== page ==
Physics Stack Exchange is a question and answer site for active researchers, academics and students of physics. It's 100% free.

Sign up
Here's how it works:
  1. Anybody can ask a question
  2. Anybody can answer
  3. The best answers are voted up and rise to the top

Why can the equation $$dS= \frac{1}{T} dU + \frac{P}{T} dV$$ be expressed as $$dS= \left. \frac{\partial S}{\partial T} \right|_V dT + \left. \frac{\partial S}{\partial V} \right|_T dV \quad?$$

share|cite|improve this question
Well, the second equation is just the fact that any function of two variables can be written that way. – Nick Mar 18 '13 at 3:19
I would suggest you to accept answers that actually helped you. – Eugene B Apr 2 '13 at 12:45

As Nick says, the second equation states the fact that the total differential of a two-variable function can be written as $dS(T,V) = \frac{\partial S}{\partial T}dT + \frac{\partial S}{\partial V}dV$.

The first equation is the fundamental thermodynamic relation for a closed system (can exchange heat but no diffusion of particles): $dU = TdS - PdV$. If the process is reversible , $TdS$ equals $\delta Q$ (heat) and $-PdV = dW$ (mechanical work). If the process is not reversible $TdS > \delta Q$ and so on but the fundamental relation still holds; U,S, and V are state variables and does not depend on the thermodynamic path the process takes on. The fact that the total differential dU can be written as above can be understood as a mathematical fact independent of reversibility.

But I haven't got to the main point of your question yet: why do we sometimes write S as S(U,V) and other times as S(T,V)? This has to do with Legendre transform. Wikipedia has a nice article on it with a sub-entry dedicated to thermodynamics so I'll end my answer here.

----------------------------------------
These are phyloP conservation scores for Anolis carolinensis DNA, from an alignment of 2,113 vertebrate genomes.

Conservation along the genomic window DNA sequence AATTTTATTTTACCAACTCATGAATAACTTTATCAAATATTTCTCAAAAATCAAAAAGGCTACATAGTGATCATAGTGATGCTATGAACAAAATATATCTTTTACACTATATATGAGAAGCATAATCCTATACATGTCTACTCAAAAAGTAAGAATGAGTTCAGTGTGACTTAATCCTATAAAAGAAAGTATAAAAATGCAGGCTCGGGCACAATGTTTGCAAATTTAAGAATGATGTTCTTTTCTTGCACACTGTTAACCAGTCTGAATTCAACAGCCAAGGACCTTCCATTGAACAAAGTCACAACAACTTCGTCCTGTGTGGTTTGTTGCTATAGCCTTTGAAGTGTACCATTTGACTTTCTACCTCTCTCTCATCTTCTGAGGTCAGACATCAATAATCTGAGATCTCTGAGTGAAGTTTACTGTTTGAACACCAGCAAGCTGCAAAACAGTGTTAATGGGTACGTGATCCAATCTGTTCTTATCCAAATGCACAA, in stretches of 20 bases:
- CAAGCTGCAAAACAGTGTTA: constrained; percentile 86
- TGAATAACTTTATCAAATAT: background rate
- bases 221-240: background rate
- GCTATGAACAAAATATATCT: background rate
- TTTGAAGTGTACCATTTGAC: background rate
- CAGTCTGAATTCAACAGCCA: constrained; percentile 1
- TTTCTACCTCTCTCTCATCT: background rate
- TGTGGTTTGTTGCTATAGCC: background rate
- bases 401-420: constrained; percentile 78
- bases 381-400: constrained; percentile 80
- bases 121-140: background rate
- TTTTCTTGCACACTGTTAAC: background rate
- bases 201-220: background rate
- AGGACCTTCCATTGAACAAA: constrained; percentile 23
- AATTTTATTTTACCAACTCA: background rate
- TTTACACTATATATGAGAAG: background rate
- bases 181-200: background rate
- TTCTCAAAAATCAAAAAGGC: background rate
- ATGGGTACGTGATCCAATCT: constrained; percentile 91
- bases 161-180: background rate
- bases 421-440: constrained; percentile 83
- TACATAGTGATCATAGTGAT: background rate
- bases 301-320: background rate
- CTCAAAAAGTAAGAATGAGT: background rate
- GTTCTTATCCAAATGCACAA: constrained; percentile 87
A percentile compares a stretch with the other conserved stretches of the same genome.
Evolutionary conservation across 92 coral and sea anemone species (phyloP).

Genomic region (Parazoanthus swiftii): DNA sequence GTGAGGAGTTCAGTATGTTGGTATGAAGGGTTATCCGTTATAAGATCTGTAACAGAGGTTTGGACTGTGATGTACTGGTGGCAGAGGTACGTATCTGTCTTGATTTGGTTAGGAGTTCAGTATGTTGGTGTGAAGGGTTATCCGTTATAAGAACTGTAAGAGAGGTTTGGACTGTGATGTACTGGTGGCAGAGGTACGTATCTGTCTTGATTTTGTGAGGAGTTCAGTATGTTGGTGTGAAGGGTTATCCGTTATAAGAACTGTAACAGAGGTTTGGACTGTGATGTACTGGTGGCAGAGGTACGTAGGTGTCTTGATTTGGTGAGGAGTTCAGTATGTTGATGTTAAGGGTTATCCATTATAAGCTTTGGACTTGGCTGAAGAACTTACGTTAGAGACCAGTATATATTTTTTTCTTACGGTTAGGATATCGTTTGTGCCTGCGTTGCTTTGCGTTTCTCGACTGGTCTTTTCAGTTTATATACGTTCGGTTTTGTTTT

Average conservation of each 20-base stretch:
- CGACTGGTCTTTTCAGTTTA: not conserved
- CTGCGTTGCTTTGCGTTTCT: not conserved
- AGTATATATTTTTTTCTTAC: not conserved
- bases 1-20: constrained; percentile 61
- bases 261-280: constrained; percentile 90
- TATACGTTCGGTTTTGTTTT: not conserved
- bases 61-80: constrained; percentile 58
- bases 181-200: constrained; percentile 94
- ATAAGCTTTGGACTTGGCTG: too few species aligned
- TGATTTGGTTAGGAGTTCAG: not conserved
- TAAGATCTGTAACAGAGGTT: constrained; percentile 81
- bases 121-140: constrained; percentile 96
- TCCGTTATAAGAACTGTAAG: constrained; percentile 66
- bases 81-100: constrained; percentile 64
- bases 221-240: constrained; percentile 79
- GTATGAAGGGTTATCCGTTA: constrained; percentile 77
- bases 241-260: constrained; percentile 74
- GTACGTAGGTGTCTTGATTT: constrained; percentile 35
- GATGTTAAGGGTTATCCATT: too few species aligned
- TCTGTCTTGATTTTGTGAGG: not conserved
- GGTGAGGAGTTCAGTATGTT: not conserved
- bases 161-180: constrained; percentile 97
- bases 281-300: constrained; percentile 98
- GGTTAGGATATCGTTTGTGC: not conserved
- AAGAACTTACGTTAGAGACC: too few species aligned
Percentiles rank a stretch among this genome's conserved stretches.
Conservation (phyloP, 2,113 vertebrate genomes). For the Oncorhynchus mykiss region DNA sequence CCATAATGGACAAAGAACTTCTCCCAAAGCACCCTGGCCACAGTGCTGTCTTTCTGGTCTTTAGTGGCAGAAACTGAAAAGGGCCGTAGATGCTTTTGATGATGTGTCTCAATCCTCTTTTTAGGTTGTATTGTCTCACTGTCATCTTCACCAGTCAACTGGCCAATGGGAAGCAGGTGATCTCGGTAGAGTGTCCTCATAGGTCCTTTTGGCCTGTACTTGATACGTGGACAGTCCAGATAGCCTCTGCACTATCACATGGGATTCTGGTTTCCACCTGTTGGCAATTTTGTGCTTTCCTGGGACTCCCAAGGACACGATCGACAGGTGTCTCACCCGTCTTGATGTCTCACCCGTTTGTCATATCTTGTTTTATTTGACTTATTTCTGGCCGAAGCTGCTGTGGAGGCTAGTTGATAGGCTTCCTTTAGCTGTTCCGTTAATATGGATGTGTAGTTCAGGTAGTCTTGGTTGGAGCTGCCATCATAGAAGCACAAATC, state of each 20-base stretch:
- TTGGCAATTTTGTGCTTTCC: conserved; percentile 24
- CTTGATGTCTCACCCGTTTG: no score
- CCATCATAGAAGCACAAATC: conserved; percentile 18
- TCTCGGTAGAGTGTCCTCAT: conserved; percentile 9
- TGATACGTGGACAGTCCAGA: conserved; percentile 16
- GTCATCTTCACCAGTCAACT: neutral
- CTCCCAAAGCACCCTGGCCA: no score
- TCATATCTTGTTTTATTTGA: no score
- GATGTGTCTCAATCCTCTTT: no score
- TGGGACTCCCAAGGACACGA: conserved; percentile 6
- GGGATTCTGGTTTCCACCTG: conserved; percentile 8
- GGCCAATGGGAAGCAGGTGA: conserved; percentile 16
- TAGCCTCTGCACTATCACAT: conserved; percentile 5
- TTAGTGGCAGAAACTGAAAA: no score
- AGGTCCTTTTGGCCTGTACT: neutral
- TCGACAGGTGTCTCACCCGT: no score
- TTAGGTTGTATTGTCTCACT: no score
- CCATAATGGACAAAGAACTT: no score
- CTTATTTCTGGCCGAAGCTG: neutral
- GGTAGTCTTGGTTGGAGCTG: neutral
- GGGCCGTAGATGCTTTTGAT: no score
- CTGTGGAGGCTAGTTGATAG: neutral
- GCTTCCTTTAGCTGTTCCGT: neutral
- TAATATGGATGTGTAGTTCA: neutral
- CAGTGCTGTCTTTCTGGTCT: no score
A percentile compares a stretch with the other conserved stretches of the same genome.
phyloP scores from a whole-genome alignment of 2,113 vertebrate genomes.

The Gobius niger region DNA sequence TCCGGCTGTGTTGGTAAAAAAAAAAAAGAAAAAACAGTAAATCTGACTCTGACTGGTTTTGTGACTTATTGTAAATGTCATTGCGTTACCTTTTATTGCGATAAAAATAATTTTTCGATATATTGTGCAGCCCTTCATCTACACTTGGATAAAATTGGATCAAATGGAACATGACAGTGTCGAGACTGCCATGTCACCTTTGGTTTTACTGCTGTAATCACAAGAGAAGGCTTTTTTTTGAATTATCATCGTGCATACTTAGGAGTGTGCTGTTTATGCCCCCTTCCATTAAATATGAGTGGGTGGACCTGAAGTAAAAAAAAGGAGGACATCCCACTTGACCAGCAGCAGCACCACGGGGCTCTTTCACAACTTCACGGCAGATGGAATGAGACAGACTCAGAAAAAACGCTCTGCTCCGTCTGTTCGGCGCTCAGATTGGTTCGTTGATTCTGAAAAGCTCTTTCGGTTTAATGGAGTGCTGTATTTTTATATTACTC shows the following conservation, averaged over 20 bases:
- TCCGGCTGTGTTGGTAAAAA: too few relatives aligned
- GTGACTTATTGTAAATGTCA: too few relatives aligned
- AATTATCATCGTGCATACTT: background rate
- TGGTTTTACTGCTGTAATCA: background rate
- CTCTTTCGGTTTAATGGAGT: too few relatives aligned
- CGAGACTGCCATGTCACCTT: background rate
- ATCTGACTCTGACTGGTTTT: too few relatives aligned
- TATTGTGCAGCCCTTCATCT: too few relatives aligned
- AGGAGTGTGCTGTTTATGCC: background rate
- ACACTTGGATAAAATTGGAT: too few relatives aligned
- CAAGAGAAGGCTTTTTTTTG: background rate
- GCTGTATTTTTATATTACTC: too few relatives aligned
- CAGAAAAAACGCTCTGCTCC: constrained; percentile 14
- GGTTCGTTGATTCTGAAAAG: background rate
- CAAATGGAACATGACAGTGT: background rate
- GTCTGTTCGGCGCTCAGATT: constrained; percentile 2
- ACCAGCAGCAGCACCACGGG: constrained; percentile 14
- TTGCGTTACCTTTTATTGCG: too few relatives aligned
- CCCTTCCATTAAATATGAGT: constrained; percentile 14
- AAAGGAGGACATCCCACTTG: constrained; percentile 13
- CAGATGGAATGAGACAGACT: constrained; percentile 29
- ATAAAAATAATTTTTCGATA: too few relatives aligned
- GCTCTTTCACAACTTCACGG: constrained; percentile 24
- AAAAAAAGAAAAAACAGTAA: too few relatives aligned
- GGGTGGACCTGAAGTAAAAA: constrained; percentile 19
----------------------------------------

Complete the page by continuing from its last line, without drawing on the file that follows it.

share|cite|improve this answer

Both equations arise from the fact that any function of two or more variables can be written in terms of its total differential. I'll start by writing your second equation in a slightly different notation: $$ dS(T,V) = \frac{\partial S(T,V)}{\partial T}dT + \frac{\partial S(T,V)}{\partial V}dV $$ Here, instead of writing a vertical bar to indicate which variable gets held constant, I've just made it explicit that $S$ is a function of $T$ and $V$, so when you take the partial derivative with respect to one, you have to hold the other one constant. For some reason you won't find this notation in many thermodynamics texts, but it should be pretty familiar to anyone who's studied multivariate calculus in the context of mathematics.

As I said, any function can be written this way. So if we have a function $x(a,b,c)$, we could write $$ dx(a,b,c) = \frac{\partial x(a,b,c)}{\partial a} da + \frac{\partial x(a,b,c)}{\partial b} db + \frac{\partial x(a,b,c)}{\partial c} dc, $$ and so on.

In particular, we could consider the function $S(U,V)$. This $S$ is the entropy of the same system we were considering before, but now we think of it as a function of $U$ and $V$ instead of $T$ and $V$. So if we write its total differential we will get $$ dS(U,V) = \frac{\partial S(U,V)}{\partial U}dU + \frac{\partial S(T,V)}{\partial V}dV. $$ This is actually the first equation from your post. It happens that $T$ is defined such that $$ \frac{1}{T} = \frac{\partial S(U,V)}{\partial U} $$ (or $ \left. \frac{\partial S}{\partial U}\right|_V $ in physics notation), and $p$ is defined so that $$ \frac{p}{T} = \frac{\partial S(U,V)}{\partial V}. $$ This means we can write this equation as $$ dS(U,V) = \frac{1}{T}dU + \frac{p}{T}dV $$ instead.

So both equations are just ways to write the same quantity, $S$, as functions of different sets of variables.

share|cite|improve this answer

First I assume that we are working with an ideal gas. From the thermodynamic relation for the internal energy


we get


For an ideal gas $dU=C_{v}dT$, thus

$TdS=C_{v}dT+PdV\Rightarrow dS=\frac{C_{v}}{T}dT+\frac{P}{T}dV$ $(1)$

Since $dS$ is an exact differential of a well defined state function $S$ you can make the following identification

$\frac{C_v}{T}= \frac{\partial S}{\partial T} $ and $\frac{P}{T}=\frac{\partial S}{\partial V}$

As to why you write the entropy is such a manner, you can view $(1)$ as relating fractional change in temperature to the fractional change in volume with scale factors $C_v$ and $P/T$. Using the equation of state for an ideal gas $PV=RT$ and integrating $(1)$ between two states $(T_1,V_1)\rightarrow(T_2,V_2)$ you get

$\Delta S=C_vln(\frac{T_2}{T_1})+Rln(\frac{V_2}{V1})$

This gives you the change in entropy in terms of temperature and volume. As for why this is possible you should look up the theory of legendre transformation and theory of convex functions.

share|cite|improve this answer

Your Answer


By posting your answer, you agree to the privacy policy and terms of service.

Not the answer you're looking for? Browse other questions tagged or ask your own question.